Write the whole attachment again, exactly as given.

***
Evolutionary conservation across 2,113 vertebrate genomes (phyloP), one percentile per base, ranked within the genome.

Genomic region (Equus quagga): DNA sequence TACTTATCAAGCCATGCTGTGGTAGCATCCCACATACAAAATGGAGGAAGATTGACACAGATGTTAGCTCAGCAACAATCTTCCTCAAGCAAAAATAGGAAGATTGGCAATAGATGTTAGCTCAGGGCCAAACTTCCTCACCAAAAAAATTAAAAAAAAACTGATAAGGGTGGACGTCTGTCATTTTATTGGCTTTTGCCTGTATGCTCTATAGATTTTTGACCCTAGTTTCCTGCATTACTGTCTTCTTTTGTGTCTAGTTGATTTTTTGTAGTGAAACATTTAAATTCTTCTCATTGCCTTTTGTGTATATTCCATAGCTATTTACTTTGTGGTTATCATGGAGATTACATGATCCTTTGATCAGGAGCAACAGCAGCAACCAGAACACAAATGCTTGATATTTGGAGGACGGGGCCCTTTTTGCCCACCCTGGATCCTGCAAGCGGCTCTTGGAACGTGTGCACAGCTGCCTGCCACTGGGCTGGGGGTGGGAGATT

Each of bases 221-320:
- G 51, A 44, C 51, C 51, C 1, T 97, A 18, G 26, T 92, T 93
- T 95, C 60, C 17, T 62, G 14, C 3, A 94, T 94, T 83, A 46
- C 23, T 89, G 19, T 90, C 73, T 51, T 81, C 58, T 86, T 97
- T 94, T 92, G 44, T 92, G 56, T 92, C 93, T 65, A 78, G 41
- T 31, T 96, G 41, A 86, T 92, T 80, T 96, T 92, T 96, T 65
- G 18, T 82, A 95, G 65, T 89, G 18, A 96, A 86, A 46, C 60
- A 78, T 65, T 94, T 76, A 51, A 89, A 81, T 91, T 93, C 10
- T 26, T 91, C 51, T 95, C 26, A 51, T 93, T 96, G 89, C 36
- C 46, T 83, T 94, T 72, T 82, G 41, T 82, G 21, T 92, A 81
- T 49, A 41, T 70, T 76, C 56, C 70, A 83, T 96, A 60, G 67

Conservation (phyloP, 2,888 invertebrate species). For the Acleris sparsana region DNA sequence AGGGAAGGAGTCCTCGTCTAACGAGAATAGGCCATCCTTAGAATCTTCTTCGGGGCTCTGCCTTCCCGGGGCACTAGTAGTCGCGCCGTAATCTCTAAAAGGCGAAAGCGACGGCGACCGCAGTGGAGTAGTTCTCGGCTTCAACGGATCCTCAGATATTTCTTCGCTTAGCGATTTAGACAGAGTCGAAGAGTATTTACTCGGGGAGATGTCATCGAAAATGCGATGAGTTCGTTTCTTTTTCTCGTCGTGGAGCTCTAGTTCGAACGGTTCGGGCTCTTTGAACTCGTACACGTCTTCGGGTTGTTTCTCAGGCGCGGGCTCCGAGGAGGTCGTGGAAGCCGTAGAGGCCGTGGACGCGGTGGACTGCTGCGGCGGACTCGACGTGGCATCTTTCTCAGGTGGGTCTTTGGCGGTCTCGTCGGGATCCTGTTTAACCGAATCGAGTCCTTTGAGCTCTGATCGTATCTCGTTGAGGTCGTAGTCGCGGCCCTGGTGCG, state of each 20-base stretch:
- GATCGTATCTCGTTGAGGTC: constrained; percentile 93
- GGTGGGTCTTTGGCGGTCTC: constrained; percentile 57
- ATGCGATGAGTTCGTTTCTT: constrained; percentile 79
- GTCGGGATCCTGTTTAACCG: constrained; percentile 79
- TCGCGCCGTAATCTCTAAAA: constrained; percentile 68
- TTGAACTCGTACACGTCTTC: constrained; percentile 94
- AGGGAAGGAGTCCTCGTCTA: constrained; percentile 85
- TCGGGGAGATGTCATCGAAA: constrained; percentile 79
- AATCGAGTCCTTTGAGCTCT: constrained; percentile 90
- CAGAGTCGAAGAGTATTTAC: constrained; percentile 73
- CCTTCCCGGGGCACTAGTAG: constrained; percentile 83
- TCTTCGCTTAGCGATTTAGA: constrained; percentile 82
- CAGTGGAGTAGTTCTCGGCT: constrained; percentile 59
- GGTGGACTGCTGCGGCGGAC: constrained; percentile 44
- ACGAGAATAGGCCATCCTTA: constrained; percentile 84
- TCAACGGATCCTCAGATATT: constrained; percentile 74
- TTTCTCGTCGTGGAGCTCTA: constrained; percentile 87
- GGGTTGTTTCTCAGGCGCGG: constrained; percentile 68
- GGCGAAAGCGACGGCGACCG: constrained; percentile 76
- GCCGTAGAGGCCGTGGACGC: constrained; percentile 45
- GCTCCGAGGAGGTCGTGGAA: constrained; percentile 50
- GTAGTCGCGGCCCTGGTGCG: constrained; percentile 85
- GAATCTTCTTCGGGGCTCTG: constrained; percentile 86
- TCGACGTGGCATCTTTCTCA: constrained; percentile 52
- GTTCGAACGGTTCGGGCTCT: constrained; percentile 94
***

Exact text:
Evolutionary conservation across 2,113 vertebrate genomes (phyloP), one percentile per base, ranked within the genome.

Genomic region (Equus quagga): DNA sequence TACTTATCAAGCCATGCTGTGGTAGCATCCCACATACAAAATGGAGGAAGATTGACACAGATGTTAGCTCAGCAACAATCTTCCTCAAGCAAAAATAGGAAGATTGGCAATAGATGTTAGCTCAGGGCCAAACTTCCTCACCAAAAAAATTAAAAAAAAACTGATAAGGGTGGACGTCTGTCATTTTATTGGCTTTTGCCTGTATGCTCTATAGATTTTTGACCCTAGTTTCCTGCATTACTGTCTTCTTTTGTGTCTAGTTGATTTTTTGTAGTGAAACATTTAAATTCTTCTCATTGCCTTTTGTGTATATTCCATAGCTATTTACTTTGTGGTTATCATGGAGATTACATGATCCTTTGATCAGGAGCAACAGCAGCAACCAGAACACAAATGCTTGATATTTGGAGGACGGGGCCCTTTTTGCCCACCCTGGATCCTGCAAGCGGCTCTTGGAACGTGTGCACAGCTGCCTGCCACTGGGCTGGGGGTGGGAGATT

Each of bases 221-320:
- G 51, A 44, C 51, C 51, C 1, T 97, A 18, G 26, T 92, T 93
- T 95, C 60, C 17, T 62, G 14, C 3, A 94, T 94, T 83, A 46
- C 23, T 89, G 19, T 90, C 73, T 51, T 81, C 58, T 86, T 97
- T 94, T 92, G 44, T 92, G 56, T 92, C 93, T 65, A 78, G 41
- T 31, T 96, G 41, A 86, T 92, T 80, T 96, T 92, T 96, T 65
- G 18, T 82, A 95, G 65, T 89, G 18, A 96, A 86, A 46, C 60
- A 78, T 65, T 94, T 76, A 51, A 89, A 81, T 91, T 93, C 10
- T 26, T 91, C 51, T 95, C 26, A 51, T 93, T 96, G 89, C 36
- C 46, T 83, T 94, T 72, T 82, G 41, T 82, G 21, T 92, A 81
- T 49, A 41, T 70, T 76, C 56, C 70, A 83, T 96, A 60, G 67

Conservation (phyloP, 2,888 invertebrate species). For the Acleris sparsana region DNA sequence AGGGAAGGAGTCCTCGTCTAACGAGAATAGGCCATCCTTAGAATCTTCTTCGGGGCTCTGCCTTCCCGGGGCACTAGTAGTCGCGCCGTAATCTCTAAAAGGCGAAAGCGACGGCGACCGCAGTGGAGTAGTTCTCGGCTTCAACGGATCCTCAGATATTTCTTCGCTTAGCGATTTAGACAGAGTCGAAGAGTATTTACTCGGGGAGATGTCATCGAAAATGCGATGAGTTCGTTTCTTTTTCTCGTCGTGGAGCTCTAGTTCGAACGGTTCGGGCTCTTTGAACTCGTACACGTCTTCGGGTTGTTTCTCAGGCGCGGGCTCCGAGGAGGTCGTGGAAGCCGTAGAGGCCGTGGACGCGGTGGACTGCTGCGGCGGACTCGACGTGGCATCTTTCTCAGGTGGGTCTTTGGCGGTCTCGTCGGGATCCTGTTTAACCGAATCGAGTCCTTTGAGCTCTGATCGTATCTCGTTGAGGTCGTAGTCGCGGCCCTGGTGCG, state of each 20-base stretch:
- GATCGTATCTCGTTGAGGTC: constrained; percentile 93
- GGTGGGTCTTTGGCGGTCTC: constrained; percentile 57
- ATGCGATGAGTTCGTTTCTT: constrained; percentile 79
- GTCGGGATCCTGTTTAACCG: constrained; percentile 79
- TCGCGCCGTAATCTCTAAAA: constrained; percentile 68
- TTGAACTCGTACACGTCTTC: constrained; percentile 94
- AGGGAAGGAGTCCTCGTCTA: constrained; percentile 85
- TCGGGGAGATGTCATCGAAA: constrained; percentile 79
- AATCGAGTCCTTTGAGCTCT: constrained; percentile 90
- CAGAGTCGAAGAGTATTTAC: constrained; percentile 73
- CCTTCCCGGGGCACTAGTAG: constrained; percentile 83
- TCTTCGCTTAGCGATTTAGA: constrained; percentile 82
- CAGTGGAGTAGTTCTCGGCT: constrained; percentile 59
- GGTGGACTGCTGCGGCGGAC: constrained; percentile 44
- ACGAGAATAGGCCATCCTTA: constrained; percentile 84
- TCAACGGATCCTCAGATATT: constrained; percentile 74
- TTTCTCGTCGTGGAGCTCTA: constrained; percentile 87
- GGGTTGTTTCTCAGGCGCGG: constrained; percentile 68
- GGCGAAAGCGACGGCGACCG: constrained; percentile 76
- GCCGTAGAGGCCGTGGACGC: constrained; percentile 45
- GCTCCGAGGAGGTCGTGGAA: constrained; percentile 50
- GTAGTCGCGGCCCTGGTGCG: constrained; percentile 85
- GAATCTTCTTCGGGGCTCTG: constrained; percentile 86
- TCGACGTGGCATCTTTCTCA: constrained; percentile 52
- GTTCGAACGGTTCGGGCTCT: constrained; percentile 94